Two of the biggest properties in South Philadelphia are set to be rezoned by City Council in anticipation of major redevelopment projects.
Earlier this month, First District Councilman Mark Squilla introduced a bill that would rezone the Bok Technical High School property at 9th and Mifflin from its current single-family zoning designation to IRMX, an industrial-residential mixed-use classification. The school was closed in 2013, and is set to be sold to Lindsey Scannapieco of Scout Ltd., a diverse, young development group.
Scannapieco is still working on plans for the site, which covers half a city block, but plans to include artists’ studios and work space in the school’s kitchen and woodworking facilities. She recently dropped plans to include apartments in the building. She received funding from the Knight Foundation for “South Philly’s Stoop,” a renovation of the space surrounding the closed school.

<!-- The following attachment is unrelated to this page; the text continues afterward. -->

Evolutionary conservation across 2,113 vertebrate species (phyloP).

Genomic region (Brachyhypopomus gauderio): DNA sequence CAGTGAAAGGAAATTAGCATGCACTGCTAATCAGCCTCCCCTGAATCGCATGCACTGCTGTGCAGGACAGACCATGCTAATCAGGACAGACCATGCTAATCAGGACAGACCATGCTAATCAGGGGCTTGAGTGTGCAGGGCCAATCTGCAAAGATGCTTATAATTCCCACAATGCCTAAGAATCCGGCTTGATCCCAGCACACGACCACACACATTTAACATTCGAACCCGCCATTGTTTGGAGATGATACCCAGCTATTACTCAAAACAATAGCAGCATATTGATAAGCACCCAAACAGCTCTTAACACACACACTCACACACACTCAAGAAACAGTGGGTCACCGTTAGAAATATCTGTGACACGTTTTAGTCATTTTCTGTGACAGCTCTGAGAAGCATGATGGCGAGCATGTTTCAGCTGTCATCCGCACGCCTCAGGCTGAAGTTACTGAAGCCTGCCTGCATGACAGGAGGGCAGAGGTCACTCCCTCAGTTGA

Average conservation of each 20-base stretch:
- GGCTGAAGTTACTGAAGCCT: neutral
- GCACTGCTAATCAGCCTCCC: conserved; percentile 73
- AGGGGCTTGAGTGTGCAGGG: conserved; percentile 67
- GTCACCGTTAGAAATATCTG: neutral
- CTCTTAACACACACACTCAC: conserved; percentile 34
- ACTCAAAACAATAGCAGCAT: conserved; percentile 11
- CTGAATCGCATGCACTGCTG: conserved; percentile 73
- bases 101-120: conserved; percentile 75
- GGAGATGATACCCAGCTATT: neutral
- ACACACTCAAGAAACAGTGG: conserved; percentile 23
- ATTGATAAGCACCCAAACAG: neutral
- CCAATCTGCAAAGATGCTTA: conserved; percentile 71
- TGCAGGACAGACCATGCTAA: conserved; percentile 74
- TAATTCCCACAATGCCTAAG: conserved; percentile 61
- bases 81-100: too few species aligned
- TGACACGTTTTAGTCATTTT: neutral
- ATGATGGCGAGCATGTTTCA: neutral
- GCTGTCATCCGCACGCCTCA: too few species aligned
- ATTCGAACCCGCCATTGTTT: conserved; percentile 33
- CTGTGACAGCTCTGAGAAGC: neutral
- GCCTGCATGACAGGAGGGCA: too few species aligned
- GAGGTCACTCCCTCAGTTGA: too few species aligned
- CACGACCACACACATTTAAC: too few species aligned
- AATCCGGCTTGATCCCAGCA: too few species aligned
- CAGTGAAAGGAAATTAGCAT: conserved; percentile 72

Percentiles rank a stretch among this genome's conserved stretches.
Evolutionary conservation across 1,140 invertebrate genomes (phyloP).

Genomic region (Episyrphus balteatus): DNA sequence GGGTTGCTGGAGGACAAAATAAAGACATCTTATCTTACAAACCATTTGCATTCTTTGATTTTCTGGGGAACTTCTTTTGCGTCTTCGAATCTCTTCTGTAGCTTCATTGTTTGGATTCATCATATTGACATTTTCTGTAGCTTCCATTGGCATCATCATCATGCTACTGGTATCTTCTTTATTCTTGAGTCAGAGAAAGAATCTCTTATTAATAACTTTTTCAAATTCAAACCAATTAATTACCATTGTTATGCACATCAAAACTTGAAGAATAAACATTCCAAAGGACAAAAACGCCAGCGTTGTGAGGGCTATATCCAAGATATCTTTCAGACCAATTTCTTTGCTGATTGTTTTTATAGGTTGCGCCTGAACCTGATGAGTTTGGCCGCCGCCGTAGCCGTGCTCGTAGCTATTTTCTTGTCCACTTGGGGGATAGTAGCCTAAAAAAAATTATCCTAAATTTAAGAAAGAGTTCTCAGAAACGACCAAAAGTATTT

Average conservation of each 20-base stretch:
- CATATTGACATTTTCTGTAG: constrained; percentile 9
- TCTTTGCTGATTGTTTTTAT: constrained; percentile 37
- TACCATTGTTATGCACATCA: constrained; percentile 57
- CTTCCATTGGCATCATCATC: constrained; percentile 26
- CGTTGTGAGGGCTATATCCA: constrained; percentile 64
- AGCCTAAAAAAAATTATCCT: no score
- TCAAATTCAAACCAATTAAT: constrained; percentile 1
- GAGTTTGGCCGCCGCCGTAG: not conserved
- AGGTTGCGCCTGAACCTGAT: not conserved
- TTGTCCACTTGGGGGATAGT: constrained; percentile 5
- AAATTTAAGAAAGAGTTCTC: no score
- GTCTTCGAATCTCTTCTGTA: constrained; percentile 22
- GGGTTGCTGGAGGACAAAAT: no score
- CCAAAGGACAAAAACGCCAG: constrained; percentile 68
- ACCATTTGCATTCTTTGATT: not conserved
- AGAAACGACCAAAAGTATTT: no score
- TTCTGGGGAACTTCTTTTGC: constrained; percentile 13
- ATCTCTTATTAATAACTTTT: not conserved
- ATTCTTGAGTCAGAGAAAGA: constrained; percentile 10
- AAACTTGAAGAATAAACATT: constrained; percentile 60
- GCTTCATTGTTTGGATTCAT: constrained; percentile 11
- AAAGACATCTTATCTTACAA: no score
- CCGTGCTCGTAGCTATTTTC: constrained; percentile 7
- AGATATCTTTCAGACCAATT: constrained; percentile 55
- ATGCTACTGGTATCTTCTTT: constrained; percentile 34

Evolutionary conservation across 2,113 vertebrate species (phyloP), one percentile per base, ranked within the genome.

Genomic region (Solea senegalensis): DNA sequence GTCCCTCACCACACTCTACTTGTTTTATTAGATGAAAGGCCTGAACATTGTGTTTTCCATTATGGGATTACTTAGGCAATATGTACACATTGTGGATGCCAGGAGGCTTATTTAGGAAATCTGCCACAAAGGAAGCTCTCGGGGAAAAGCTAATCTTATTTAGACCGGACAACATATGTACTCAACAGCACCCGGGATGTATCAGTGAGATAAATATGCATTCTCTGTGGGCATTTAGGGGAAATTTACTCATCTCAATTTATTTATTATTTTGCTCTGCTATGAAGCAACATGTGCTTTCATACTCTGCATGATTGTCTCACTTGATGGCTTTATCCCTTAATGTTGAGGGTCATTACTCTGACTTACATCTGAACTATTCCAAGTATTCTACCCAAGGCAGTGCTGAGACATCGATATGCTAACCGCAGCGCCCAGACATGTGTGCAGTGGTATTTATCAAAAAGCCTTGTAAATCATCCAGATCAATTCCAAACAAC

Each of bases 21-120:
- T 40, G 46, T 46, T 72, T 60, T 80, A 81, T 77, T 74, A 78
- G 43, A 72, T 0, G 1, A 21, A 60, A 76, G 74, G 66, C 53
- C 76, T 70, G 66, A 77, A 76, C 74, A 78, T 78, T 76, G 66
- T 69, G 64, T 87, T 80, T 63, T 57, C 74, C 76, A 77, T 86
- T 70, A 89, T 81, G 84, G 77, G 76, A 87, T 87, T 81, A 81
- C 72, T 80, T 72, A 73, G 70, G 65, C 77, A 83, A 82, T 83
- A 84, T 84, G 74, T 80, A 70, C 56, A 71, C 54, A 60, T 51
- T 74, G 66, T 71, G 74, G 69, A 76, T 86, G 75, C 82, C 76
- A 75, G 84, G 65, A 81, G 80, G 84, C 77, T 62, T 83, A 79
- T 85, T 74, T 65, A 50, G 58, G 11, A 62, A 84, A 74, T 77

Squilla has also sponsored a bill that makes changes to the IRMX classification itself, requiring that non-residential uses be incorporated and easing parking regulations at sites zoned that way, among other changes. Scannapieco said that the rezoning would allow her to do almost everything she wants to do at the site—which includes space for things like microbreweries, hatmakers, and early-childhood education facilities—without getting variances. She said she might need special exceptions for certain uses.
“In general,” Scannapieco said, “the use class [of IRMX] is kind of made for this stuff.”
Scannapieco is still in the process of purchasing the property from the School District.
Last week, Councilman Squilla introduced another bill that rezones the site of the former Mt. Sinai hospital at 4th and Reed streets, on the border between the Pennsport and Dickinson Square West neighborhoods. The site is currently zoned for single-family residential use, and the bill would allow multifamily residential development there. Current plans for the site, from developers at Concordia Group, include 95 townhomes with rear garages. The hospital building, which has been called South Philly’s Divine Lorraine, would be demolished.
The two zoning bills have not yet been scheduled for a Council committee hearing.